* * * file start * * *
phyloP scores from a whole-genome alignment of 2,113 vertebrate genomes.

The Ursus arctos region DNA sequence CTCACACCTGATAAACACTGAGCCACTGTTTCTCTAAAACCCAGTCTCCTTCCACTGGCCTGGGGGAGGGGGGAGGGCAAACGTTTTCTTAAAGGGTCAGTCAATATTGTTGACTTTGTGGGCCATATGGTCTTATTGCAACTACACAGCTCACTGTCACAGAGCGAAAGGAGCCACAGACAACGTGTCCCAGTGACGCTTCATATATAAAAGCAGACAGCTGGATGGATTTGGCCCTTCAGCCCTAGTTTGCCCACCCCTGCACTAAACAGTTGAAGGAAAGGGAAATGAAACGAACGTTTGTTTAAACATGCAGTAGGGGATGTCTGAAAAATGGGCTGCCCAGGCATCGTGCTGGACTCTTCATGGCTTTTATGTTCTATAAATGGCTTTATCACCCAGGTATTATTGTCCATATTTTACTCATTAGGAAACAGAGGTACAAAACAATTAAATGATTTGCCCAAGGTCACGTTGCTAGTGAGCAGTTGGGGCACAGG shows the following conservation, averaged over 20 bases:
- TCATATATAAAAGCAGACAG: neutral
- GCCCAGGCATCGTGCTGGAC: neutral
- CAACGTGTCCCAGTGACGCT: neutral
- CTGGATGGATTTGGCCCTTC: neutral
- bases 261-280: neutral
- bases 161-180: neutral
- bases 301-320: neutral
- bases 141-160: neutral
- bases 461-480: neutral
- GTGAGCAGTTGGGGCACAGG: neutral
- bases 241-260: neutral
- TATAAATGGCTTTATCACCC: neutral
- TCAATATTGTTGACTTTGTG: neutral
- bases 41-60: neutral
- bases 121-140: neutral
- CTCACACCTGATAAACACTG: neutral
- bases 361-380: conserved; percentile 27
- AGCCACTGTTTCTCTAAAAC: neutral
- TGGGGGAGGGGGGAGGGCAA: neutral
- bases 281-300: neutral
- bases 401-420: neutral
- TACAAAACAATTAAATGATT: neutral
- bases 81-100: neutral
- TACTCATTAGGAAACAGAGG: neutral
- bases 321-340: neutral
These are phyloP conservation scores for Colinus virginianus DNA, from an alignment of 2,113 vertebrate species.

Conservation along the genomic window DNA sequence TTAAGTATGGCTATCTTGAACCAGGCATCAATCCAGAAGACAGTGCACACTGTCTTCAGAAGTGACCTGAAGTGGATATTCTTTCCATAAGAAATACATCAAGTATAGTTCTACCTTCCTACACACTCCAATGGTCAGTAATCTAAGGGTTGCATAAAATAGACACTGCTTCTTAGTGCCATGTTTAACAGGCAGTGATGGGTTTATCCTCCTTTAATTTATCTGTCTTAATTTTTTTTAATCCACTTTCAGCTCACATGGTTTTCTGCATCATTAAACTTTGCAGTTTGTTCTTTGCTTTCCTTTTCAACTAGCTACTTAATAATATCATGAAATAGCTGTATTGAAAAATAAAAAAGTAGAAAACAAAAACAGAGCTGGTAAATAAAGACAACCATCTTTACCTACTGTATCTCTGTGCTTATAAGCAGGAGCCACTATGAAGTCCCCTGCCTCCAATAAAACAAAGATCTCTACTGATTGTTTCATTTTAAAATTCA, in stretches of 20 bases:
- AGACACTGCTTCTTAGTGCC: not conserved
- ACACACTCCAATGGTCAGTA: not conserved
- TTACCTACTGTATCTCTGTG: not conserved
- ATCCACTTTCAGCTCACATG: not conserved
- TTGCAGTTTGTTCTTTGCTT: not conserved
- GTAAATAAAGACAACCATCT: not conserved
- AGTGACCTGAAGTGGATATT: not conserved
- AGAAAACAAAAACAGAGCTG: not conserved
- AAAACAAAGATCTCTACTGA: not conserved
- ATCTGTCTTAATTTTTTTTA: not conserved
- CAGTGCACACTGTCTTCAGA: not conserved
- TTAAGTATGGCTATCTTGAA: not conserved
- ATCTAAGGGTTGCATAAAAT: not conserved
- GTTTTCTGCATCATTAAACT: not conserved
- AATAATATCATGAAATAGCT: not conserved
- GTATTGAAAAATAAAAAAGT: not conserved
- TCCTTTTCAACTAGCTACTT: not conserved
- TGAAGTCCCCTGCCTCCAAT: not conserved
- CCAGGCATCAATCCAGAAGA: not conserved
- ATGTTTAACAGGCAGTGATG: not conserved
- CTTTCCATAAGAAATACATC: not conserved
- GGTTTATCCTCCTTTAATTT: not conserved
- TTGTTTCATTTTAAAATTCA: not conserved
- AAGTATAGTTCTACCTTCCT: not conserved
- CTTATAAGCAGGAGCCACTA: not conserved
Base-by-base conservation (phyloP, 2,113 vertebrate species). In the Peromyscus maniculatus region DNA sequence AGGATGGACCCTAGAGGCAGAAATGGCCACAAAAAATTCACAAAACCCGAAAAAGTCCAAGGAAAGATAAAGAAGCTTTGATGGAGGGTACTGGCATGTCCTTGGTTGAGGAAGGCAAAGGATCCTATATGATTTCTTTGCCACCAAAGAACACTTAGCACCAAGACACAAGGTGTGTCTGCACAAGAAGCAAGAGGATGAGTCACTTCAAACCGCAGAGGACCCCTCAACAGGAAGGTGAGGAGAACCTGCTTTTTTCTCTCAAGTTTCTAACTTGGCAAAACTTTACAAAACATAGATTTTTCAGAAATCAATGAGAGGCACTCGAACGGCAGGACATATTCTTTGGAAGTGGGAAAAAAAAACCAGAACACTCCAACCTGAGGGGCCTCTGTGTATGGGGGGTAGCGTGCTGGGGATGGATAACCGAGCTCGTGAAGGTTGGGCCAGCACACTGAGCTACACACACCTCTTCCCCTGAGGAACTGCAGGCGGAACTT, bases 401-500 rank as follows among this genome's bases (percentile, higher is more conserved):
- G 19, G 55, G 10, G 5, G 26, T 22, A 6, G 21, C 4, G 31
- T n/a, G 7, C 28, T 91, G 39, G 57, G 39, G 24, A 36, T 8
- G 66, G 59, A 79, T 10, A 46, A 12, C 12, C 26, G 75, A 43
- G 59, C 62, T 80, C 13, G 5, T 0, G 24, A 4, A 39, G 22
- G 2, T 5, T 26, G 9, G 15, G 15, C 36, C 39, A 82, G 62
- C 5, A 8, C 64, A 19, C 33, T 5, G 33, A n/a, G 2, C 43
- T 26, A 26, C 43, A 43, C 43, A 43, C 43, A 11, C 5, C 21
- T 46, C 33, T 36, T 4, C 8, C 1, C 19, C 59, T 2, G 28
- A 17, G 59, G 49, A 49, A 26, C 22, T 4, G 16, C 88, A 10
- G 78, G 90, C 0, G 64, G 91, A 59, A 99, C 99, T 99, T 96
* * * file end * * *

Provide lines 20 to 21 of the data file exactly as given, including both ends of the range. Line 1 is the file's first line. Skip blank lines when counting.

- AGCCACTGTTTCTCTAAAAC: neutral
- TGGGGGAGGGGGGAGGGCAA: neutral